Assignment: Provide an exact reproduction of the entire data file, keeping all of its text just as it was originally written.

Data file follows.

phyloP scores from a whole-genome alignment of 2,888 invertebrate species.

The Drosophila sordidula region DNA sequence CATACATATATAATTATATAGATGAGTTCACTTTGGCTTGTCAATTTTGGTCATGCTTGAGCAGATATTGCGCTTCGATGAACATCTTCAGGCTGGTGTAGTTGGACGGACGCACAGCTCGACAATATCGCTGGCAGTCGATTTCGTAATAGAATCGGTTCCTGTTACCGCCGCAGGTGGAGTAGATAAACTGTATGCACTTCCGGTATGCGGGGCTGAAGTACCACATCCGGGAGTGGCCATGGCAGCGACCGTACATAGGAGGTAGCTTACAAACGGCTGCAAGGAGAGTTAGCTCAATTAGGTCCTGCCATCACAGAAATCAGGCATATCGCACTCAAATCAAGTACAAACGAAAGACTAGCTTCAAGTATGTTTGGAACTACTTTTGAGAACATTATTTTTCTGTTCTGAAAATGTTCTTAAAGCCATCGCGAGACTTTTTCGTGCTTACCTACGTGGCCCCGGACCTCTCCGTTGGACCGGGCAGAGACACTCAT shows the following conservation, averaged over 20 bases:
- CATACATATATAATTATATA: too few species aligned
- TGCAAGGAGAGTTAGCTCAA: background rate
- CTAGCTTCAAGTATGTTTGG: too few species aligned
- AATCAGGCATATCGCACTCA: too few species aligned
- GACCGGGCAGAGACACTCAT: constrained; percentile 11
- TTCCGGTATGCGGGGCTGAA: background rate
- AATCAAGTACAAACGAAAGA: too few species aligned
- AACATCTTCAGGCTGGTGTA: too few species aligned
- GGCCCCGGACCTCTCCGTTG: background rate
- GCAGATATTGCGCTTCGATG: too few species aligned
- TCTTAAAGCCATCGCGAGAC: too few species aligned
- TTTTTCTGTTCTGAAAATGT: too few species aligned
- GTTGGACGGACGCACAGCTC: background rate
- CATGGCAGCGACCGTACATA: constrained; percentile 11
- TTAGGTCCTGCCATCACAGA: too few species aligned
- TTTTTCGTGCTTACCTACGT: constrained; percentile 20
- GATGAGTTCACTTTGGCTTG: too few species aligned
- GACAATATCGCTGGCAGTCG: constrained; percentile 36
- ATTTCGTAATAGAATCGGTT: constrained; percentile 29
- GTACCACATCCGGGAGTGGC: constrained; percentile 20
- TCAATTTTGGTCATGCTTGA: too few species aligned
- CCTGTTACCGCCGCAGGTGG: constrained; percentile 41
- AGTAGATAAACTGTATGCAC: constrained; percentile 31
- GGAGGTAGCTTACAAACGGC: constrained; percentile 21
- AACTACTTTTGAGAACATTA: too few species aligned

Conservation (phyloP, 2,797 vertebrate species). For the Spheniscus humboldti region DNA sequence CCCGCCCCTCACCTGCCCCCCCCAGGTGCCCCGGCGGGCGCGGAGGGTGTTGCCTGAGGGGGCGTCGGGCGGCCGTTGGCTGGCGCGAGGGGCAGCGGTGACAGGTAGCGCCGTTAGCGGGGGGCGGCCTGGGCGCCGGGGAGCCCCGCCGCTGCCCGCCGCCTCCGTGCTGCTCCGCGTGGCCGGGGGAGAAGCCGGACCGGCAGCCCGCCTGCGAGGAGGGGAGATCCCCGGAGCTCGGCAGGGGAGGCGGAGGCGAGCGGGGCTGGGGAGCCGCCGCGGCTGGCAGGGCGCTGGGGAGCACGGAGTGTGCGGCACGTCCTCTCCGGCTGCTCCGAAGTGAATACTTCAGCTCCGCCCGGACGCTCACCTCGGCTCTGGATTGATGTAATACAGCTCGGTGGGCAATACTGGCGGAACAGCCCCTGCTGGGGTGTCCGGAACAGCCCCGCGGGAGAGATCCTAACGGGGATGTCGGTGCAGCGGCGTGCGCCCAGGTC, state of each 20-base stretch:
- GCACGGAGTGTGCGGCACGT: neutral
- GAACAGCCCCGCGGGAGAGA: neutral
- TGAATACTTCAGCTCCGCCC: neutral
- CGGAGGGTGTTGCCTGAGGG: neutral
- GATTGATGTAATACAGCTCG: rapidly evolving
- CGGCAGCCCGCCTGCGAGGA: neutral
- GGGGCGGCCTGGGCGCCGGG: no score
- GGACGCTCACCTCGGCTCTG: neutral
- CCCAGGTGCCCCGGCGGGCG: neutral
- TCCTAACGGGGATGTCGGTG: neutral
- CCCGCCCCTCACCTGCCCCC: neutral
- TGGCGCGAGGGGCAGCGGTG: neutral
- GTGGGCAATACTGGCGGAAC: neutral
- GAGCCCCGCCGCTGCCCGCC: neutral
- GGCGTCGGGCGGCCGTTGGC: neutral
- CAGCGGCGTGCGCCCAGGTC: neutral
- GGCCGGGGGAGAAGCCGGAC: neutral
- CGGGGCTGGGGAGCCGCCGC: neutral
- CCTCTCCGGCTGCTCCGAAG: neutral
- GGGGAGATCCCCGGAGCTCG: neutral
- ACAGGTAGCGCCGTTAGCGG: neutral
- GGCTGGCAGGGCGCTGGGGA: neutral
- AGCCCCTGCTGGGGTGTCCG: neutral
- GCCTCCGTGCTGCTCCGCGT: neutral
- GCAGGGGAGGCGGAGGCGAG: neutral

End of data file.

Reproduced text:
phyloP scores from a whole-genome alignment of 2,888 invertebrate species.

The Drosophila sordidula region DNA sequence CATACATATATAATTATATAGATGAGTTCACTTTGGCTTGTCAATTTTGGTCATGCTTGAGCAGATATTGCGCTTCGATGAACATCTTCAGGCTGGTGTAGTTGGACGGACGCACAGCTCGACAATATCGCTGGCAGTCGATTTCGTAATAGAATCGGTTCCTGTTACCGCCGCAGGTGGAGTAGATAAACTGTATGCACTTCCGGTATGCGGGGCTGAAGTACCACATCCGGGAGTGGCCATGGCAGCGACCGTACATAGGAGGTAGCTTACAAACGGCTGCAAGGAGAGTTAGCTCAATTAGGTCCTGCCATCACAGAAATCAGGCATATCGCACTCAAATCAAGTACAAACGAAAGACTAGCTTCAAGTATGTTTGGAACTACTTTTGAGAACATTATTTTTCTGTTCTGAAAATGTTCTTAAAGCCATCGCGAGACTTTTTCGTGCTTACCTACGTGGCCCCGGACCTCTCCGTTGGACCGGGCAGAGACACTCAT shows the following conservation, averaged over 20 bases:
- CATACATATATAATTATATA: too few species aligned
- TGCAAGGAGAGTTAGCTCAA: background rate
- CTAGCTTCAAGTATGTTTGG: too few species aligned
- AATCAGGCATATCGCACTCA: too few species aligned
- GACCGGGCAGAGACACTCAT: constrained; percentile 11
- TTCCGGTATGCGGGGCTGAA: background rate
- AATCAAGTACAAACGAAAGA: too few species aligned
- AACATCTTCAGGCTGGTGTA: too few species aligned
- GGCCCCGGACCTCTCCGTTG: background rate
- GCAGATATTGCGCTTCGATG: too few species aligned
- TCTTAAAGCCATCGCGAGAC: too few species aligned
- TTTTTCTGTTCTGAAAATGT: too few species aligned
- GTTGGACGGACGCACAGCTC: background rate
- CATGGCAGCGACCGTACATA: constrained; percentile 11
- TTAGGTCCTGCCATCACAGA: too few species aligned
- TTTTTCGTGCTTACCTACGT: constrained; percentile 20
- GATGAGTTCACTTTGGCTTG: too few species aligned
- GACAATATCGCTGGCAGTCG: constrained; percentile 36
- ATTTCGTAATAGAATCGGTT: constrained; percentile 29
- GTACCACATCCGGGAGTGGC: constrained; percentile 20
- TCAATTTTGGTCATGCTTGA: too few species aligned
- CCTGTTACCGCCGCAGGTGG: constrained; percentile 41
- AGTAGATAAACTGTATGCAC: constrained; percentile 31
- GGAGGTAGCTTACAAACGGC: constrained; percentile 21
- AACTACTTTTGAGAACATTA: too few species aligned

Conservation (phyloP, 2,797 vertebrate species). For the Spheniscus humboldti region DNA sequence CCCGCCCCTCACCTGCCCCCCCCAGGTGCCCCGGCGGGCGCGGAGGGTGTTGCCTGAGGGGGCGTCGGGCGGCCGTTGGCTGGCGCGAGGGGCAGCGGTGACAGGTAGCGCCGTTAGCGGGGGGCGGCCTGGGCGCCGGGGAGCCCCGCCGCTGCCCGCCGCCTCCGTGCTGCTCCGCGTGGCCGGGGGAGAAGCCGGACCGGCAGCCCGCCTGCGAGGAGGGGAGATCCCCGGAGCTCGGCAGGGGAGGCGGAGGCGAGCGGGGCTGGGGAGCCGCCGCGGCTGGCAGGGCGCTGGGGAGCACGGAGTGTGCGGCACGTCCTCTCCGGCTGCTCCGAAGTGAATACTTCAGCTCCGCCCGGACGCTCACCTCGGCTCTGGATTGATGTAATACAGCTCGGTGGGCAATACTGGCGGAACAGCCCCTGCTGGGGTGTCCGGAACAGCCCCGCGGGAGAGATCCTAACGGGGATGTCGGTGCAGCGGCGTGCGCCCAGGTC, state of each 20-base stretch:
- GCACGGAGTGTGCGGCACGT: neutral
- GAACAGCCCCGCGGGAGAGA: neutral
- TGAATACTTCAGCTCCGCCC: neutral
- CGGAGGGTGTTGCCTGAGGG: neutral
- GATTGATGTAATACAGCTCG: rapidly evolving
- CGGCAGCCCGCCTGCGAGGA: neutral
- GGGGCGGCCTGGGCGCCGGG: no score
- GGACGCTCACCTCGGCTCTG: neutral
- CCCAGGTGCCCCGGCGGGCG: neutral
- TCCTAACGGGGATGTCGGTG: neutral
- CCCGCCCCTCACCTGCCCCC: neutral
- TGGCGCGAGGGGCAGCGGTG: neutral
- GTGGGCAATACTGGCGGAAC: neutral
- GAGCCCCGCCGCTGCCCGCC: neutral
- GGCGTCGGGCGGCCGTTGGC: neutral
- CAGCGGCGTGCGCCCAGGTC: neutral
- GGCCGGGGGAGAAGCCGGAC: neutral
- CGGGGCTGGGGAGCCGCCGC: neutral
- CCTCTCCGGCTGCTCCGAAG: neutral
- GGGGAGATCCCCGGAGCTCG: neutral
- ACAGGTAGCGCCGTTAGCGG: neutral
- GGCTGGCAGGGCGCTGGGGA: neutral
- AGCCCCTGCTGGGGTGTCCG: neutral
- GCCTCCGTGCTGCTCCGCGT: neutral
- GCAGGGGAGGCGGAGGCGAG: neutral